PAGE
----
China has banned foreigners with valid visas and residence permits from entering the country in a drastic move that amounts almost to a total shutdown of its borders as it also severely restricts international flights.
In a late-night announcement last night, its foreign ministry said that only diplomats, those engaged in emergency humanitarian work, or "necessary economic, trade, scientific or technological activities" and those with C visas are exempted from the suspension, which begins tomorrow.
C visas are given to foreigners who provide international transportation services.
"The suspension is a temporary measure that China is compelled to take in light of the (coronavirus) outbreak situation and the practices of other countries," the ministry said in its statement.
In another move aimed at curbing cases of the virus being imported into the country, the civil aviation authority said foreign airlines will be allowed to operate just one route per week from Sunday.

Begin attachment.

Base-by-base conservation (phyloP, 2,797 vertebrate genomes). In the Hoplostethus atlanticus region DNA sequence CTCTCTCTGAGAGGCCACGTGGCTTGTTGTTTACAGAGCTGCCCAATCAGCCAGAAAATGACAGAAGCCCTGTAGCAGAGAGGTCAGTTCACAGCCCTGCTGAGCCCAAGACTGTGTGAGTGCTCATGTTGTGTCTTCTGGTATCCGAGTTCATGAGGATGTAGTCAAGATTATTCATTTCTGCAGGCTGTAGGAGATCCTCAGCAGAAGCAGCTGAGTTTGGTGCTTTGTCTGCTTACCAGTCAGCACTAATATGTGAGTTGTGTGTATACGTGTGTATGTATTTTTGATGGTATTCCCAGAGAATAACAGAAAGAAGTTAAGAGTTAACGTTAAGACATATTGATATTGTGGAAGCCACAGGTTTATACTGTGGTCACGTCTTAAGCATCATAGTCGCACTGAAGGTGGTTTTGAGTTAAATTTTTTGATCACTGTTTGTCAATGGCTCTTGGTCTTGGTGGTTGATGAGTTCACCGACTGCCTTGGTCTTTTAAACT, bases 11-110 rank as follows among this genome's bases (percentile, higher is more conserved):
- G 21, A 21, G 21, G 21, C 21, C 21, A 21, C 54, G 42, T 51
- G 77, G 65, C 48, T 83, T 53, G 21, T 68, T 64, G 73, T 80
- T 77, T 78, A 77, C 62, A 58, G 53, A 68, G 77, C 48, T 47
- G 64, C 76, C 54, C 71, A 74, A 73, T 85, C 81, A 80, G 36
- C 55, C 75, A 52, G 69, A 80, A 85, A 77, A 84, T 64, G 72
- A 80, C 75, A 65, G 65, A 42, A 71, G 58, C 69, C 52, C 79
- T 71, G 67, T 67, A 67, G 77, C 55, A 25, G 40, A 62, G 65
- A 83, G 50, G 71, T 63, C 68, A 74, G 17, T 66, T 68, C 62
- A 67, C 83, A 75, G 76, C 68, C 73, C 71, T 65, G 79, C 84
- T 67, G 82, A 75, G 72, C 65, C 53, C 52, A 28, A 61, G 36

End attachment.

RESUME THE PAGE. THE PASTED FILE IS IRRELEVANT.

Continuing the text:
Domestic airlines, too, will be restricted to flying to only one country no more than once a week. The announcement comes as the health authorities yesterday said it had recorded a high of 67 imported cases on Wednesday, up from 47 the day before.
While the country has not registered any locally transmitted cases for two days in a row, the number of inbound infections has climbed to 541.
As many as 90 per cent of these are Chinese nationals, said Vice-Foreign Minister Luo Zhaohui yesterday. Of all the Chinese nationals who are now flocking home, 40 per cent are students studying overseas who are coming back as the virus spreads rapidly in other parts of the world.
"We understand some students abroad are anxious to come home," Mr Luo said.
"But under the current circumstances, by staying put, they can avoid being cross-infected in the rush to come home or risk being stuck mid-way should the countries they transit tighten border controls."
The Chinese Civil Aviation Administration yesterday also ordered airlines to cap their passenger load at 75 per cent, while allowing them to use passenger planes for cargo-only flights.